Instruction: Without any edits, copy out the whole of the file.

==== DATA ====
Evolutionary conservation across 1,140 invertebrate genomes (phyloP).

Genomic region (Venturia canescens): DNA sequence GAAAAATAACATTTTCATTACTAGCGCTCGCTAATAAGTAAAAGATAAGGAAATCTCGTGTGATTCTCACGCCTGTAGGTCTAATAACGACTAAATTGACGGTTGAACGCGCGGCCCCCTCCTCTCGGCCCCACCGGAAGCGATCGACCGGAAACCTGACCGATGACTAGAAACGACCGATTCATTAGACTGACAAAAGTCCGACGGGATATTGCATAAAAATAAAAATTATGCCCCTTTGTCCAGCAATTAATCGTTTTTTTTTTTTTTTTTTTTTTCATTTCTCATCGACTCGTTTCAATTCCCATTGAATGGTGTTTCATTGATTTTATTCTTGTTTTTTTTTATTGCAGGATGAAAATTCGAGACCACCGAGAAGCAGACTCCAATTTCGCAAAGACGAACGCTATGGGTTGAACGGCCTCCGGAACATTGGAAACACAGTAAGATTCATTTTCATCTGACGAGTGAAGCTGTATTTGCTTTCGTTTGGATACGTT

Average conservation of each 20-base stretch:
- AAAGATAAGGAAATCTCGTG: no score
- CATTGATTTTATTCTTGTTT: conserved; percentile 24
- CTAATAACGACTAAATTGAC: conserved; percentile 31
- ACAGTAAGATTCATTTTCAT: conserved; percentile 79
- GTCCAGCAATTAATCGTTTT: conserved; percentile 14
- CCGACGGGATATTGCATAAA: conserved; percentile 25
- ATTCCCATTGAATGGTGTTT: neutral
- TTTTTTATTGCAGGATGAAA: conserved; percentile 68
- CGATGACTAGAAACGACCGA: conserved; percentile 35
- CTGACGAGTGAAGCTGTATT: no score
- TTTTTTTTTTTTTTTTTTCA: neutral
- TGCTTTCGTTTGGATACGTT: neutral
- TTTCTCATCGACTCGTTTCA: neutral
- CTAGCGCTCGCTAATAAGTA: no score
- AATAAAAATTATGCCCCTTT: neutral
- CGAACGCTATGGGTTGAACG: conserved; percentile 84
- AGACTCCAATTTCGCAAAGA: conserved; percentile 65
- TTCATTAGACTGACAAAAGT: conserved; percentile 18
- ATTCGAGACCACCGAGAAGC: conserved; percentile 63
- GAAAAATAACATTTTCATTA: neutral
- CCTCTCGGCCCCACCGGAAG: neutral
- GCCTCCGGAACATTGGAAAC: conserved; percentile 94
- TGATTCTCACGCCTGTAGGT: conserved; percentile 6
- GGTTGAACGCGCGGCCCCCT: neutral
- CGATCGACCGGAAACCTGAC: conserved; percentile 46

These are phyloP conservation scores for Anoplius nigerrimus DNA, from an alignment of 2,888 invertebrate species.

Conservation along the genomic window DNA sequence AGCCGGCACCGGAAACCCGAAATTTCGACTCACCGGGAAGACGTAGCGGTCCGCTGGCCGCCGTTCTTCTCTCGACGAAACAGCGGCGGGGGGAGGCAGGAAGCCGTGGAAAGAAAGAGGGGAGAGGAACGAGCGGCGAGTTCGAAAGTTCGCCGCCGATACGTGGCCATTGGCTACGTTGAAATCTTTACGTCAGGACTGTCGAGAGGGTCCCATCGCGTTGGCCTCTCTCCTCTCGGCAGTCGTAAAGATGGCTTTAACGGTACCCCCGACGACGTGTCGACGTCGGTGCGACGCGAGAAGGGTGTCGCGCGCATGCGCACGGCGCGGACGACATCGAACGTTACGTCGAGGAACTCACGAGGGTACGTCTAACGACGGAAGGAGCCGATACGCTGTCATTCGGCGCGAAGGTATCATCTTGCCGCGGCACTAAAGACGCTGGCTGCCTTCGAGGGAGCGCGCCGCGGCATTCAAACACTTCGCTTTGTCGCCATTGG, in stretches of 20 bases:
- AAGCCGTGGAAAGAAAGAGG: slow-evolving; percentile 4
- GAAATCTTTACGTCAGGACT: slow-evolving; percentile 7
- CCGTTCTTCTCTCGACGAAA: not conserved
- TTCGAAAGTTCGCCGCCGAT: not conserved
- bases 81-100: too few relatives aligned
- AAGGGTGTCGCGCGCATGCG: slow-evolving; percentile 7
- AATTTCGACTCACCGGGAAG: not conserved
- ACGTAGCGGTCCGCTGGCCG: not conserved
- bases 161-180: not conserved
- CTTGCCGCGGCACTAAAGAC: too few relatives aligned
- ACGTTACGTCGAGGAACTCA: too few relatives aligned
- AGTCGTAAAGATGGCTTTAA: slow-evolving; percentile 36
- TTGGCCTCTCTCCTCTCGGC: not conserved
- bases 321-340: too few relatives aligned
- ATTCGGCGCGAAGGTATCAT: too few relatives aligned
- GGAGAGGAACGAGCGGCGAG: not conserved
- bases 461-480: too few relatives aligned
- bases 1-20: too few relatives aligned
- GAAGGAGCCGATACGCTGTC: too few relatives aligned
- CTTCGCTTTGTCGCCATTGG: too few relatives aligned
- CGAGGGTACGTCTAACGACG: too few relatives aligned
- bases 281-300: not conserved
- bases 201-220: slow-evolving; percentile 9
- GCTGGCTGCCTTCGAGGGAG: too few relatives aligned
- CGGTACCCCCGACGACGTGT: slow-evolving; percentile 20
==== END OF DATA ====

Evolutionary conservation across 1,140 invertebrate genomes (phyloP).

Genomic region (Venturia canescens): DNA sequence GAAAAATAACATTTTCATTACTAGCGCTCGCTAATAAGTAAAAGATAAGGAAATCTCGTGTGATTCTCACGCCTGTAGGTCTAATAACGACTAAATTGACGGTTGAACGCGCGGCCCCCTCCTCTCGGCCCCACCGGAAGCGATCGACCGGAAACCTGACCGATGACTAGAAACGACCGATTCATTAGACTGACAAAAGTCCGACGGGATATTGCATAAAAATAAAAATTATGCCCCTTTGTCCAGCAATTAATCGTTTTTTTTTTTTTTTTTTTTTTCATTTCTCATCGACTCGTTTCAATTCCCATTGAATGGTGTTTCATTGATTTTATTCTTGTTTTTTTTTATTGCAGGATGAAAATTCGAGACCACCGAGAAGCAGACTCCAATTTCGCAAAGACGAACGCTATGGGTTGAACGGCCTCCGGAACATTGGAAACACAGTAAGATTCATTTTCATCTGACGAGTGAAGCTGTATTTGCTTTCGTTTGGATACGTT

Average conservation of each 20-base stretch:
- AAAGATAAGGAAATCTCGTG: no score
- CATTGATTTTATTCTTGTTT: conserved; percentile 24
- CTAATAACGACTAAATTGAC: conserved; percentile 31
- ACAGTAAGATTCATTTTCAT: conserved; percentile 79
- GTCCAGCAATTAATCGTTTT: conserved; percentile 14
- CCGACGGGATATTGCATAAA: conserved; percentile 25
- ATTCCCATTGAATGGTGTTT: neutral
- TTTTTTATTGCAGGATGAAA: conserved; percentile 68
- CGATGACTAGAAACGACCGA: conserved; percentile 35
- CTGACGAGTGAAGCTGTATT: no score
- TTTTTTTTTTTTTTTTTTCA: neutral
- TGCTTTCGTTTGGATACGTT: neutral
- TTTCTCATCGACTCGTTTCA: neutral
- CTAGCGCTCGCTAATAAGTA: no score
- AATAAAAATTATGCCCCTTT: neutral
- CGAACGCTATGGGTTGAACG: conserved; percentile 84
- AGACTCCAATTTCGCAAAGA: conserved; percentile 65
- TTCATTAGACTGACAAAAGT: conserved; percentile 18
- ATTCGAGACCACCGAGAAGC: conserved; percentile 63
- GAAAAATAACATTTTCATTA: neutral
- CCTCTCGGCCCCACCGGAAG: neutral
- GCCTCCGGAACATTGGAAAC: conserved; percentile 94
- TGATTCTCACGCCTGTAGGT: conserved; percentile 6
- GGTTGAACGCGCGGCCCCCT: neutral
- CGATCGACCGGAAACCTGAC: conserved; percentile 46

These are phyloP conservation scores for Anoplius nigerrimus DNA, from an alignment of 2,888 invertebrate species.

Conservation along the genomic window DNA sequence AGCCGGCACCGGAAACCCGAAATTTCGACTCACCGGGAAGACGTAGCGGTCCGCTGGCCGCCGTTCTTCTCTCGACGAAACAGCGGCGGGGGGAGGCAGGAAGCCGTGGAAAGAAAGAGGGGAGAGGAACGAGCGGCGAGTTCGAAAGTTCGCCGCCGATACGTGGCCATTGGCTACGTTGAAATCTTTACGTCAGGACTGTCGAGAGGGTCCCATCGCGTTGGCCTCTCTCCTCTCGGCAGTCGTAAAGATGGCTTTAACGGTACCCCCGACGACGTGTCGACGTCGGTGCGACGCGAGAAGGGTGTCGCGCGCATGCGCACGGCGCGGACGACATCGAACGTTACGTCGAGGAACTCACGAGGGTACGTCTAACGACGGAAGGAGCCGATACGCTGTCATTCGGCGCGAAGGTATCATCTTGCCGCGGCACTAAAGACGCTGGCTGCCTTCGAGGGAGCGCGCCGCGGCATTCAAACACTTCGCTTTGTCGCCATTGG, in stretches of 20 bases:
- AAGCCGTGGAAAGAAAGAGG: slow-evolving; percentile 4
- GAAATCTTTACGTCAGGACT: slow-evolving; percentile 7
- CCGTTCTTCTCTCGACGAAA: not conserved
- TTCGAAAGTTCGCCGCCGAT: not conserved
- bases 81-100: too few relatives aligned
- AAGGGTGTCGCGCGCATGCG: slow-evolving; percentile 7
- AATTTCGACTCACCGGGAAG: not conserved
- ACGTAGCGGTCCGCTGGCCG: not conserved
- bases 161-180: not conserved
- CTTGCCGCGGCACTAAAGAC: too few relatives aligned
- ACGTTACGTCGAGGAACTCA: too few relatives aligned
- AGTCGTAAAGATGGCTTTAA: slow-evolving; percentile 36
- TTGGCCTCTCTCCTCTCGGC: not conserved
- bases 321-340: too few relatives aligned
- ATTCGGCGCGAAGGTATCAT: too few relatives aligned
- GGAGAGGAACGAGCGGCGAG: not conserved
- bases 461-480: too few relatives aligned
- bases 1-20: too few relatives aligned
- GAAGGAGCCGATACGCTGTC: too few relatives aligned
- CTTCGCTTTGTCGCCATTGG: too few relatives aligned
- CGAGGGTACGTCTAACGACG: too few relatives aligned
- bases 281-300: not conserved
- bases 201-220: slow-evolving; percentile 9
- GCTGGCTGCCTTCGAGGGAG: too few relatives aligned
- CGGTACCCCCGACGACGTGT: slow-evolving; percentile 20